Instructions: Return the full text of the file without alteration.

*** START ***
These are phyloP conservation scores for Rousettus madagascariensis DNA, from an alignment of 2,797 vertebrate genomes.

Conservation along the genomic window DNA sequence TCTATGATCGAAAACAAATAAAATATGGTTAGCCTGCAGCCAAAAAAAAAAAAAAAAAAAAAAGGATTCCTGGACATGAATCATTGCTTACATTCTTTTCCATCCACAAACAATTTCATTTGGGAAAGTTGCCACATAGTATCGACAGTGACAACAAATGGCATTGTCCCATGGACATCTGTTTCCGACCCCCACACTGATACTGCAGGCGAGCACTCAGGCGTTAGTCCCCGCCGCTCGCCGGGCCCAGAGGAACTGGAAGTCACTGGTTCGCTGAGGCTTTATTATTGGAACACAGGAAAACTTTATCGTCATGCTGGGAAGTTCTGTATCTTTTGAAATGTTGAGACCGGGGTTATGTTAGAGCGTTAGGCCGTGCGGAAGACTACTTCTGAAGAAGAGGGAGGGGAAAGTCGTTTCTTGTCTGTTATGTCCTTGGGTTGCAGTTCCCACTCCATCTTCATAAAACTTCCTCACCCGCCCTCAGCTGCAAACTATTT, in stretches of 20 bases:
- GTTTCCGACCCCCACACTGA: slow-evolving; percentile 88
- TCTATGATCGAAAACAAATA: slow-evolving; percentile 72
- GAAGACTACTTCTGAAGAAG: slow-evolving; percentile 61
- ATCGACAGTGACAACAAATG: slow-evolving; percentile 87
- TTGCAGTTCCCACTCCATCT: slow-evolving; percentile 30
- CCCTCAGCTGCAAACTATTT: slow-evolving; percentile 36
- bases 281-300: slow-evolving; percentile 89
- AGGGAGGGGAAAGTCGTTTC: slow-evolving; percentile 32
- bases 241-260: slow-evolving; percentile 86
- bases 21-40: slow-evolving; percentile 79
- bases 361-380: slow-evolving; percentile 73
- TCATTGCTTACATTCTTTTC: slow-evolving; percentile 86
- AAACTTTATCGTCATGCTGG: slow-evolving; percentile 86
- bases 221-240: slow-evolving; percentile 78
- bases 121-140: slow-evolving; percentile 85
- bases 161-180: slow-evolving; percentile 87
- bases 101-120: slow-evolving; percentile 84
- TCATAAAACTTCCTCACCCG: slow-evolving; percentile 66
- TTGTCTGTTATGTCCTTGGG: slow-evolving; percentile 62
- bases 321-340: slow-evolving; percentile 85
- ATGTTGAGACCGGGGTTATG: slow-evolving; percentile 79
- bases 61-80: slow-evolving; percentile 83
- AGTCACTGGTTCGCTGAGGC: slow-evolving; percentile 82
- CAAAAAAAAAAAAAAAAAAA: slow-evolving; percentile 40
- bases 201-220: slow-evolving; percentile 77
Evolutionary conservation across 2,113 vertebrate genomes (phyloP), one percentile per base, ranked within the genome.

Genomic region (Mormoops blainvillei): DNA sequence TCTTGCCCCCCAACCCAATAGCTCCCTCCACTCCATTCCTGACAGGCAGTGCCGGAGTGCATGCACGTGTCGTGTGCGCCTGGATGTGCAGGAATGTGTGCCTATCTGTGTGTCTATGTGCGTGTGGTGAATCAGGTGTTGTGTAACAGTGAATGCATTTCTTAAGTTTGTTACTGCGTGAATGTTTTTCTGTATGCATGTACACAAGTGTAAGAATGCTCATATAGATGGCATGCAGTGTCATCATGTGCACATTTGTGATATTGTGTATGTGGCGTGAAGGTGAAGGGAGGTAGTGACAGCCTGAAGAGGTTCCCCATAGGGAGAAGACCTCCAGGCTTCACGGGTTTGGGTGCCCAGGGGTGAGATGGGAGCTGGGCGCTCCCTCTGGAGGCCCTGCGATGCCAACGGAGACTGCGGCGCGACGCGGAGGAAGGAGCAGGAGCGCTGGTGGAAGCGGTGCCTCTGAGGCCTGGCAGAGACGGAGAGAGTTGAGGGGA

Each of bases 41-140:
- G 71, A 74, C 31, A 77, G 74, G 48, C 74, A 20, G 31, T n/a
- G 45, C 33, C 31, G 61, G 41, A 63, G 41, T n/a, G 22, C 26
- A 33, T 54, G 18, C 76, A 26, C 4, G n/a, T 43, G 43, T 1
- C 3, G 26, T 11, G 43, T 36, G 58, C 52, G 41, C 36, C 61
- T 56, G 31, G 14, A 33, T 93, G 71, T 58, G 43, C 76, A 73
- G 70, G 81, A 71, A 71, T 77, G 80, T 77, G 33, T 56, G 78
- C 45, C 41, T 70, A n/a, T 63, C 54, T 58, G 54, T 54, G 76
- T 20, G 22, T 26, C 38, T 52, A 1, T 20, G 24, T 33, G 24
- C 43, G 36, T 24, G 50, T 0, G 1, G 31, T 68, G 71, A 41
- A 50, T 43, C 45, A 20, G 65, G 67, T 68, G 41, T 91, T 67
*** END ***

These are phyloP conservation scores for Rousettus madagascariensis DNA, from an alignment of 2,797 vertebrate genomes.

Conservation along the genomic window DNA sequence TCTATGATCGAAAACAAATAAAATATGGTTAGCCTGCAGCCAAAAAAAAAAAAAAAAAAAAAAGGATTCCTGGACATGAATCATTGCTTACATTCTTTTCCATCCACAAACAATTTCATTTGGGAAAGTTGCCACATAGTATCGACAGTGACAACAAATGGCATTGTCCCATGGACATCTGTTTCCGACCCCCACACTGATACTGCAGGCGAGCACTCAGGCGTTAGTCCCCGCCGCTCGCCGGGCCCAGAGGAACTGGAAGTCACTGGTTCGCTGAGGCTTTATTATTGGAACACAGGAAAACTTTATCGTCATGCTGGGAAGTTCTGTATCTTTTGAAATGTTGAGACCGGGGTTATGTTAGAGCGTTAGGCCGTGCGGAAGACTACTTCTGAAGAAGAGGGAGGGGAAAGTCGTTTCTTGTCTGTTATGTCCTTGGGTTGCAGTTCCCACTCCATCTTCATAAAACTTCCTCACCCGCCCTCAGCTGCAAACTATTT, in stretches of 20 bases:
- GTTTCCGACCCCCACACTGA: slow-evolving; percentile 88
- TCTATGATCGAAAACAAATA: slow-evolving; percentile 72
- GAAGACTACTTCTGAAGAAG: slow-evolving; percentile 61
- ATCGACAGTGACAACAAATG: slow-evolving; percentile 87
- TTGCAGTTCCCACTCCATCT: slow-evolving; percentile 30
- CCCTCAGCTGCAAACTATTT: slow-evolving; percentile 36
- bases 281-300: slow-evolving; percentile 89
- AGGGAGGGGAAAGTCGTTTC: slow-evolving; percentile 32
- bases 241-260: slow-evolving; percentile 86
- bases 21-40: slow-evolving; percentile 79
- bases 361-380: slow-evolving; percentile 73
- TCATTGCTTACATTCTTTTC: slow-evolving; percentile 86
- AAACTTTATCGTCATGCTGG: slow-evolving; percentile 86
- bases 221-240: slow-evolving; percentile 78
- bases 121-140: slow-evolving; percentile 85
- bases 161-180: slow-evolving; percentile 87
- bases 101-120: slow-evolving; percentile 84
- TCATAAAACTTCCTCACCCG: slow-evolving; percentile 66
- TTGTCTGTTATGTCCTTGGG: slow-evolving; percentile 62
- bases 321-340: slow-evolving; percentile 85
- ATGTTGAGACCGGGGTTATG: slow-evolving; percentile 79
- bases 61-80: slow-evolving; percentile 83
- AGTCACTGGTTCGCTGAGGC: slow-evolving; percentile 82
- CAAAAAAAAAAAAAAAAAAA: slow-evolving; percentile 40
- bases 201-220: slow-evolving; percentile 77
Evolutionary conservation across 2,113 vertebrate genomes (phyloP), one percentile per base, ranked within the genome.

Genomic region (Mormoops blainvillei): DNA sequence TCTTGCCCCCCAACCCAATAGCTCCCTCCACTCCATTCCTGACAGGCAGTGCCGGAGTGCATGCACGTGTCGTGTGCGCCTGGATGTGCAGGAATGTGTGCCTATCTGTGTGTCTATGTGCGTGTGGTGAATCAGGTGTTGTGTAACAGTGAATGCATTTCTTAAGTTTGTTACTGCGTGAATGTTTTTCTGTATGCATGTACACAAGTGTAAGAATGCTCATATAGATGGCATGCAGTGTCATCATGTGCACATTTGTGATATTGTGTATGTGGCGTGAAGGTGAAGGGAGGTAGTGACAGCCTGAAGAGGTTCCCCATAGGGAGAAGACCTCCAGGCTTCACGGGTTTGGGTGCCCAGGGGTGAGATGGGAGCTGGGCGCTCCCTCTGGAGGCCCTGCGATGCCAACGGAGACTGCGGCGCGACGCGGAGGAAGGAGCAGGAGCGCTGGTGGAAGCGGTGCCTCTGAGGCCTGGCAGAGACGGAGAGAGTTGAGGGGA

Each of bases 41-140:
- G 71, A 74, C 31, A 77, G 74, G 48, C 74, A 20, G 31, T n/a
- G 45, C 33, C 31, G 61, G 41, A 63, G 41, T n/a, G 22, C 26
- A 33, T 54, G 18, C 76, A 26, C 4, G n/a, T 43, G 43, T 1
- C 3, G 26, T 11, G 43, T 36, G 58, C 52, G 41, C 36, C 61
- T 56, G 31, G 14, A 33, T 93, G 71, T 58, G 43, C 76, A 73
- G 70, G 81, A 71, A 71, T 77, G 80, T 77, G 33, T 56, G 78
- C 45, C 41, T 70, A n/a, T 63, C 54, T 58, G 54, T 54, G 76
- T 20, G 22, T 26, C 38, T 52, A 1, T 20, G 24, T 33, G 24
- C 43, G 36, T 24, G 50, T 0, G 1, G 31, T 68, G 71, A 41
- A 50, T 43, C 45, A 20, G 65, G 67, T 68, G 41, T 91, T 67